Army’s changed all that, recently, but due to the complexity and expense, I expect the new fitness test to be abandoned in short order–Not least because there are gonna be a bunch of women who fail it.

    These are the reasons I say the institution is the real problem, not the women. I’ll grant you that there may be only a few women out there who could function in combat as infantry on the front lines, and even fewer who would want to take that set of attributes and become soldiers, but if they want to, it should be open to them under the same sort of conditions it is to the males. Which probably means we’d have about two women nationwide who’d want to serve, and who could make it, but that’s the reality of it all.

  20. “He said for the first time the “armed forces will be determined by ability alone and not gender”.”

    That sounds great, if true.

    But I don’t think its true. And even if true, I don’t think they’ll keep the standards if ‘not enough’ women can meet them.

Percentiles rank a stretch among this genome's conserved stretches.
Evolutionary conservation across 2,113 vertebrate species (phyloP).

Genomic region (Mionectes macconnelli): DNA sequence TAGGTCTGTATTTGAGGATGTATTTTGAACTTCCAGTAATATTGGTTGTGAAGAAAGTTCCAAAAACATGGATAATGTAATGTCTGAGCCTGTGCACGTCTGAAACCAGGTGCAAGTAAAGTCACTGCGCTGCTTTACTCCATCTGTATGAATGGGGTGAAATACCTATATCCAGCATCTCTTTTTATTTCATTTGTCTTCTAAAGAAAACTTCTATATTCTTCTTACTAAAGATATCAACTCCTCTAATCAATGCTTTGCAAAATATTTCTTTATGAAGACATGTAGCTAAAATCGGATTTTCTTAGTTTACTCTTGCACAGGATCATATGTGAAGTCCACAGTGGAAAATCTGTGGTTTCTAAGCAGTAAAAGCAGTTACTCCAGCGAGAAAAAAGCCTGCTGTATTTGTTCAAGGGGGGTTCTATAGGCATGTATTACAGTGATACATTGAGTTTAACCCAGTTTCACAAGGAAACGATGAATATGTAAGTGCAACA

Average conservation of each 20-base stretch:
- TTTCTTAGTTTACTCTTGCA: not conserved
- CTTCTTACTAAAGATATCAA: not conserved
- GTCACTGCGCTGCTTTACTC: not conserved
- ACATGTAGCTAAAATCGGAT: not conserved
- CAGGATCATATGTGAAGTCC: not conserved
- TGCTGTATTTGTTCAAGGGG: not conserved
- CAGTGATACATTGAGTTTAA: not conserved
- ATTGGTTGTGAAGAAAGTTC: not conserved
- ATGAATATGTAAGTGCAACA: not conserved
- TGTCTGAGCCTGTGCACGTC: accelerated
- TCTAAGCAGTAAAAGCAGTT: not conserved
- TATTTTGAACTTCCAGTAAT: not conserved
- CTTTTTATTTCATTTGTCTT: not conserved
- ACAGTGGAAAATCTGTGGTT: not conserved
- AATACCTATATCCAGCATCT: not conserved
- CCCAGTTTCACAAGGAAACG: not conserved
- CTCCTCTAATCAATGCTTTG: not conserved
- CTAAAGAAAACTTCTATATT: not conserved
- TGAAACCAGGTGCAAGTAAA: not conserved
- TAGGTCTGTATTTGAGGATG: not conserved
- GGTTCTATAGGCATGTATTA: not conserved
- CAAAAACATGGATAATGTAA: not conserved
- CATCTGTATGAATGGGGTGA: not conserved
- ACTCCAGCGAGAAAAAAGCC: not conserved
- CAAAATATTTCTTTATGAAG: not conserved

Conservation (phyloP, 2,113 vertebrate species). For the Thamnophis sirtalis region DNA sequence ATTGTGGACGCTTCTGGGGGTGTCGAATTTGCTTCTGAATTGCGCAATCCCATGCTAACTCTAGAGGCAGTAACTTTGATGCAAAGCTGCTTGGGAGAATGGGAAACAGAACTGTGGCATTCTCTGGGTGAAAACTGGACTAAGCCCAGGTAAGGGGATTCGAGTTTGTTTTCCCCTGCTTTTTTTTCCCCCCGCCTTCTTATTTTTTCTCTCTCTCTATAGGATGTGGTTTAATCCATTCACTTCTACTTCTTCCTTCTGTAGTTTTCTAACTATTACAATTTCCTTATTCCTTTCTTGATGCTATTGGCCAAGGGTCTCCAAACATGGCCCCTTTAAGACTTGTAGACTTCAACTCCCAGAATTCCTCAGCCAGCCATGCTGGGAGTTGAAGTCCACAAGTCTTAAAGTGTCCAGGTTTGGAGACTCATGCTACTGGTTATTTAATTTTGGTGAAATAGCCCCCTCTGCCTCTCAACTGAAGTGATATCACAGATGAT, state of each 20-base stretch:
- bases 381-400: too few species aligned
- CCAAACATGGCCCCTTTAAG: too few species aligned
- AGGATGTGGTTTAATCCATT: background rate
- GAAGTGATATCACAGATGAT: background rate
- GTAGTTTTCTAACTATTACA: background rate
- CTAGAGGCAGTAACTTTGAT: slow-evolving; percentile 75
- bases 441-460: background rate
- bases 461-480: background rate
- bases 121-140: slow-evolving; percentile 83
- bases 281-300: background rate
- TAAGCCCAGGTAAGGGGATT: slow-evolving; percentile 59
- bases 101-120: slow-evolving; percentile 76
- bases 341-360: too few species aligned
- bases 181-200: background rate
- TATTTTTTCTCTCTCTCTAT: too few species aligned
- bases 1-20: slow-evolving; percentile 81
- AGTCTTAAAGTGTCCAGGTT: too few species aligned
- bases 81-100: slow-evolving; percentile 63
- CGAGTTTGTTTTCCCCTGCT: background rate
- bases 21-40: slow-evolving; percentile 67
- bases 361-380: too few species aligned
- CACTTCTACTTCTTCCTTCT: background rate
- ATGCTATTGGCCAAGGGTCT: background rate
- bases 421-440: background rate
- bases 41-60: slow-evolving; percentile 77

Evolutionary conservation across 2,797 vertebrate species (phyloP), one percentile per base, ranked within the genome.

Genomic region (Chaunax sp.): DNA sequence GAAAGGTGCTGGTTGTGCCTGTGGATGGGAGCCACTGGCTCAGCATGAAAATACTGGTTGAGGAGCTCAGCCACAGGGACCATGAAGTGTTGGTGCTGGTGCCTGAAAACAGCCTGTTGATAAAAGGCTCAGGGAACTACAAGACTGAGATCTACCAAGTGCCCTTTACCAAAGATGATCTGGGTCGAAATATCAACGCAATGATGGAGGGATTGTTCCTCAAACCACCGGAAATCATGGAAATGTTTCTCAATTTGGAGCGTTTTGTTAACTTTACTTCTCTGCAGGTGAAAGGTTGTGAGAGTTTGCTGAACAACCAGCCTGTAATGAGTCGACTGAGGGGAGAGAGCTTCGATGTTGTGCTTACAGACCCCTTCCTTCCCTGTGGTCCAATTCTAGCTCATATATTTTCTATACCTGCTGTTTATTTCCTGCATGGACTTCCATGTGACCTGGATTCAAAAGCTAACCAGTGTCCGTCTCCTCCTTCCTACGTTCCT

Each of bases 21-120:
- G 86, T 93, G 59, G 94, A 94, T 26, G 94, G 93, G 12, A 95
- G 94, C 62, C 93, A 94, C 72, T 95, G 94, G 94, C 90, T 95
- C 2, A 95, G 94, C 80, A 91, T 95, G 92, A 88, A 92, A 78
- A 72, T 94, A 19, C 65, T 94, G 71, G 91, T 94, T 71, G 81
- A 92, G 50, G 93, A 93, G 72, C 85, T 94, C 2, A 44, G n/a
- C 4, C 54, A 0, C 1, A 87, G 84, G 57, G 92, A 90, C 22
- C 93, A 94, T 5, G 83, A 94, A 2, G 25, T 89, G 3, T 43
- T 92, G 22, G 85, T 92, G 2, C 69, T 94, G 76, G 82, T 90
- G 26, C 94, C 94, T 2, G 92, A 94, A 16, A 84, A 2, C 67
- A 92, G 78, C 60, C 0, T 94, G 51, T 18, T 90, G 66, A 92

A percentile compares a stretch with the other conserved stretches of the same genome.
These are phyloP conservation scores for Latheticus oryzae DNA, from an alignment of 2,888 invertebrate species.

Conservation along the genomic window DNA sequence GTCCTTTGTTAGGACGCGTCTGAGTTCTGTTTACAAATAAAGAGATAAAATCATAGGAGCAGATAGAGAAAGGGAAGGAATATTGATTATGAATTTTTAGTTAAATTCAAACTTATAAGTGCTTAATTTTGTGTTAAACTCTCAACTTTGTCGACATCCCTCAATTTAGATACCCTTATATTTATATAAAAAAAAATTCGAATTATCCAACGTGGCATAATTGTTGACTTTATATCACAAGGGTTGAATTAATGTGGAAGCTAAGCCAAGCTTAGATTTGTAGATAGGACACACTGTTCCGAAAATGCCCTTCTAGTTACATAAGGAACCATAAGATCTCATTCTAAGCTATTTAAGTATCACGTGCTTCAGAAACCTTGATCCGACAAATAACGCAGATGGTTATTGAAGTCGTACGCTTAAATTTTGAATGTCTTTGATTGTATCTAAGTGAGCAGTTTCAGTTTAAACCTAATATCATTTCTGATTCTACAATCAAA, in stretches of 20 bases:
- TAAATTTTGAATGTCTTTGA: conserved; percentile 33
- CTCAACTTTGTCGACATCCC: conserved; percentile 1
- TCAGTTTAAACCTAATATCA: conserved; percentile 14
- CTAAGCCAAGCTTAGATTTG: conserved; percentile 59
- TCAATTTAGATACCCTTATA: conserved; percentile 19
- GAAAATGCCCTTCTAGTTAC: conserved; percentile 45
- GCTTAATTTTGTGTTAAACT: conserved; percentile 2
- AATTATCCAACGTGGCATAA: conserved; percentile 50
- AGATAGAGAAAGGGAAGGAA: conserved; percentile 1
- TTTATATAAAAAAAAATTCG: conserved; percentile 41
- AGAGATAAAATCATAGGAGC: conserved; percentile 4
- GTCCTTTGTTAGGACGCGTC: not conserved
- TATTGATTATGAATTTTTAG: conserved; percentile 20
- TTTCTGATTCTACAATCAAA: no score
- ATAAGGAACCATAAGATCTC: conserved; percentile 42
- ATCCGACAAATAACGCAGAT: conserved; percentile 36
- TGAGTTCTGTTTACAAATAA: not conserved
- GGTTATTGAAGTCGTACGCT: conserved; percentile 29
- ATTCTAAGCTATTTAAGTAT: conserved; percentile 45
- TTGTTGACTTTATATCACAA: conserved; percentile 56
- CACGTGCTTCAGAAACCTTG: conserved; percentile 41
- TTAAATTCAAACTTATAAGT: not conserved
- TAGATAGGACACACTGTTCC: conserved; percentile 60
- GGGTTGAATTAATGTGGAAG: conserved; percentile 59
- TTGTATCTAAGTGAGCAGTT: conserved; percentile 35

I mean, already, in the present day, basic physical fitness standards for men and women are different. And not just on things like bodyfat percentage – where a ‘healthy’ woman’s percentage will normally be higher than a same-weight healthy man’s – but in how fast you can run a set distance.

    We already demand different levels of basic performance out of servicemembers depending on their age and sex – does anyone really think that won’t be extended to MOS/Rate specific standards?

    ““The value that they’ll bring, the impact they’ll make will be phenomenal and all the services are looking forward to welcoming them.””

    1. But I thought men and women were the same?

    2. Yes, I bet their impact will be ‘phenomenal’. All except the handful of female applicants that can actually compete with their male colleagues. Those women’s impact will be unnoticeable – because they’re *actually interchangeable*.

  21. ‘Patrick on October 26, 2018 at 12:04 pm said:

    The US Navy seems to have lost the ability to drive ships around without colliding with stuff in recent years. In all cases the bridge crew were female.’